Celtic unperturbed by £7m annual loss
Celtic chief executive Peter Lawwell played down the impact of a £2 million increase in debt and an annual loss of more than £7m as the Scottish Premier League champions reported their preliminary financial results.
The preliminary results for the year ended June 30, 2012, showed a decline in turnover to £51.34m, an increase in operating expenses of £1.93m and an overall loss in the period of £7.37m against a very slight profit the year before. The level of debt has risen from £0.53m in June 2011 to £2.77m in June 2012.
Celtic are in Champions League action against Benfica on Wednesday night, having won the SPL title, and those achievements justify the figures, according to Lawwell. "The club's in a decent place and we have built up over the past few years,'' Lawwell told the club's website.
"We are in the Champions League and we have a great foundation, a great basis to take the club forward. There will be challenging times ahead but we are prepared for that.''
The sale of South Korea international Ki Sungyueng to Swansea and rewards of qualification for the Champions League group stage were not part of the preliminary results, having occurred after the time period. "You can see that we have registered a loss, to June 30, 2012, of just under £7.4 million,'' Lawwell added.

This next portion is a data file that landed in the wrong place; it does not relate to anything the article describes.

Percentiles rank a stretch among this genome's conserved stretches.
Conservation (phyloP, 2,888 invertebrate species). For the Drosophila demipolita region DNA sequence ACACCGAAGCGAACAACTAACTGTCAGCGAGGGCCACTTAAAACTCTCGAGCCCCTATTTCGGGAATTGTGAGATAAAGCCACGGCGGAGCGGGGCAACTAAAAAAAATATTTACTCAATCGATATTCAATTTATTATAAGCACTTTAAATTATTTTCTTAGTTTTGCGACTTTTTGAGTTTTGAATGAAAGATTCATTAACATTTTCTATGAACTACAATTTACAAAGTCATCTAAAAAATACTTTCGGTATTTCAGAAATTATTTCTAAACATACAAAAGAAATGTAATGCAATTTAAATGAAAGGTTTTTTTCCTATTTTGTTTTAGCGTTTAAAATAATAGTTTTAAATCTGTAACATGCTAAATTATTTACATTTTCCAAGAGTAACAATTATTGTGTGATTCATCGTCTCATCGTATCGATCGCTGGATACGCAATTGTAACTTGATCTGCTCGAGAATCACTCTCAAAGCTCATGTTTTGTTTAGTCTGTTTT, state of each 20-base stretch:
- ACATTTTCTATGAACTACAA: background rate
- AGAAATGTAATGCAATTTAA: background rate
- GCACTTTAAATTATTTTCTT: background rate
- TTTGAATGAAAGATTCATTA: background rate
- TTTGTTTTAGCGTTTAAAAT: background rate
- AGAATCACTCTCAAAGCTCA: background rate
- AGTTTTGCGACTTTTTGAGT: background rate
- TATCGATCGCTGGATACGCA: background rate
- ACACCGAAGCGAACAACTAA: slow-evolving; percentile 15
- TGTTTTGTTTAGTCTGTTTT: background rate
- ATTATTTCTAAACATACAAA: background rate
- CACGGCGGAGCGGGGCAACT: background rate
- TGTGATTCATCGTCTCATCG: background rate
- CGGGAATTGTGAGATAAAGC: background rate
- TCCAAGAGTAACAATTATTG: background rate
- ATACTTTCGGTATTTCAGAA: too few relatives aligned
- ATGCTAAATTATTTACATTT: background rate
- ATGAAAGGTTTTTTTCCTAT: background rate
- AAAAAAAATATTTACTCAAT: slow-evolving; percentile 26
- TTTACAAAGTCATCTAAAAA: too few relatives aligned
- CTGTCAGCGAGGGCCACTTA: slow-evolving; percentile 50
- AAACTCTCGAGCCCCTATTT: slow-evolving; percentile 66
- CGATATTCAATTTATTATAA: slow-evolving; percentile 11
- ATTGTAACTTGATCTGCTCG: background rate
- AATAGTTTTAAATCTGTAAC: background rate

"Now that loss, we could have eliminated if we had taken the opportunity to sell one or two players in January and cut the wage bill, but our main priority was to win the SPL and hopefully give us a pathway into the Champions League, so we made a conscious decision to keep the squad together, not to sell, and to keep a level of investment in the wage bill.
"Thankfully we won the SPL, which is great credit to Neil and his team. We were able to make that decision because of the financial strength that we've built up over the previous years, which put us in a very good position, and you can see that - that's reflected in our debt.
"Although making that loss, our debt level is still under £3m, which is very comfortable for a club of Celtic's size and revenue streams.
"In terms of our planning, and our scale, we would be comfortable with that level of debt and, of course, going forward, with a successful transfer window in terms of player trading, the fact that we're now in the Champions League, that becomes even more manageable.''